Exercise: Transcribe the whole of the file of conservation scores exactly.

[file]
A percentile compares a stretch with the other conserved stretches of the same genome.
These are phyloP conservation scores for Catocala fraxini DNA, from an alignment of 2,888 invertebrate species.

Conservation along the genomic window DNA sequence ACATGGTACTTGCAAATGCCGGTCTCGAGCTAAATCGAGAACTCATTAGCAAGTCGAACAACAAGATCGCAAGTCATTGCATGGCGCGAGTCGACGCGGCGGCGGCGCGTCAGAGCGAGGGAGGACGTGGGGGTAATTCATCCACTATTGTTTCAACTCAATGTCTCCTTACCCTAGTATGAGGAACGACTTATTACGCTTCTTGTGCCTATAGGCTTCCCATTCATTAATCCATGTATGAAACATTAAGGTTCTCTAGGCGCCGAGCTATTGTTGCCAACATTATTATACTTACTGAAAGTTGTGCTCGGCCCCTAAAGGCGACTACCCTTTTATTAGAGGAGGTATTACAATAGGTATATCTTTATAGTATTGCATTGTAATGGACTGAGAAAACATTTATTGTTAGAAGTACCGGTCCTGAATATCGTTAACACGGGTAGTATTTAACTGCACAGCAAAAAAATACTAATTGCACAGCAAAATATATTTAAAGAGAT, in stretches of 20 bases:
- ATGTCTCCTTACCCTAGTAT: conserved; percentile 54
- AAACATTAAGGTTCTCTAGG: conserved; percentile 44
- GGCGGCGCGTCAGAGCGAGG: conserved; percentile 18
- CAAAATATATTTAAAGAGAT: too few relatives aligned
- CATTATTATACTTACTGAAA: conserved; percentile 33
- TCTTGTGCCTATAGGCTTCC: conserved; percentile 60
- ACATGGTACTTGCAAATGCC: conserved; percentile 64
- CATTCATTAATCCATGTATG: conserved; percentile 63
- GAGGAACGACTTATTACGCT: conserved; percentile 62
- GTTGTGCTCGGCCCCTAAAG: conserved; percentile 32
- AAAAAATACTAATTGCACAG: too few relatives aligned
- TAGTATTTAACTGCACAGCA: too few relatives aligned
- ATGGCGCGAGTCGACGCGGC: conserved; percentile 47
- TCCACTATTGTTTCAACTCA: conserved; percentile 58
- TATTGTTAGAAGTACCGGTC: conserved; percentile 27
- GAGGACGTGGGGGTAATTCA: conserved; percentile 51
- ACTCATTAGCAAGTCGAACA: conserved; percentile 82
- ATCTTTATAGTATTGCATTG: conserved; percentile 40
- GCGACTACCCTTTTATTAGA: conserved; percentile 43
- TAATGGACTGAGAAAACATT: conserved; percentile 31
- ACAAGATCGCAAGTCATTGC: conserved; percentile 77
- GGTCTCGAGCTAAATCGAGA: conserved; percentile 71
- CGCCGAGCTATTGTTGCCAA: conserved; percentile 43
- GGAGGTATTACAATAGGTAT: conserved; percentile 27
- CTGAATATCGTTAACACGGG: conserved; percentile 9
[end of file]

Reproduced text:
A percentile compares a stretch with the other conserved stretches of the same genome.
These are phyloP conservation scores for Catocala fraxini DNA, from an alignment of 2,888 invertebrate species.

Conservation along the genomic window DNA sequence ACATGGTACTTGCAAATGCCGGTCTCGAGCTAAATCGAGAACTCATTAGCAAGTCGAACAACAAGATCGCAAGTCATTGCATGGCGCGAGTCGACGCGGCGGCGGCGCGTCAGAGCGAGGGAGGACGTGGGGGTAATTCATCCACTATTGTTTCAACTCAATGTCTCCTTACCCTAGTATGAGGAACGACTTATTACGCTTCTTGTGCCTATAGGCTTCCCATTCATTAATCCATGTATGAAACATTAAGGTTCTCTAGGCGCCGAGCTATTGTTGCCAACATTATTATACTTACTGAAAGTTGTGCTCGGCCCCTAAAGGCGACTACCCTTTTATTAGAGGAGGTATTACAATAGGTATATCTTTATAGTATTGCATTGTAATGGACTGAGAAAACATTTATTGTTAGAAGTACCGGTCCTGAATATCGTTAACACGGGTAGTATTTAACTGCACAGCAAAAAAATACTAATTGCACAGCAAAATATATTTAAAGAGAT, in stretches of 20 bases:
- ATGTCTCCTTACCCTAGTAT: conserved; percentile 54
- AAACATTAAGGTTCTCTAGG: conserved; percentile 44
- GGCGGCGCGTCAGAGCGAGG: conserved; percentile 18
- CAAAATATATTTAAAGAGAT: too few relatives aligned
- CATTATTATACTTACTGAAA: conserved; percentile 33
- TCTTGTGCCTATAGGCTTCC: conserved; percentile 60
- ACATGGTACTTGCAAATGCC: conserved; percentile 64
- CATTCATTAATCCATGTATG: conserved; percentile 63
- GAGGAACGACTTATTACGCT: conserved; percentile 62
- GTTGTGCTCGGCCCCTAAAG: conserved; percentile 32
- AAAAAATACTAATTGCACAG: too few relatives aligned
- TAGTATTTAACTGCACAGCA: too few relatives aligned
- ATGGCGCGAGTCGACGCGGC: conserved; percentile 47
- TCCACTATTGTTTCAACTCA: conserved; percentile 58
- TATTGTTAGAAGTACCGGTC: conserved; percentile 27
- GAGGACGTGGGGGTAATTCA: conserved; percentile 51
- ACTCATTAGCAAGTCGAACA: conserved; percentile 82
- ATCTTTATAGTATTGCATTG: conserved; percentile 40
- GCGACTACCCTTTTATTAGA: conserved; percentile 43
- TAATGGACTGAGAAAACATT: conserved; percentile 31
- ACAAGATCGCAAGTCATTGC: conserved; percentile 77
- GGTCTCGAGCTAAATCGAGA: conserved; percentile 71
- CGCCGAGCTATTGTTGCCAA: conserved; percentile 43
- GGAGGTATTACAATAGGTAT: conserved; percentile 27
- CTGAATATCGTTAACACGGG: conserved; percentile 9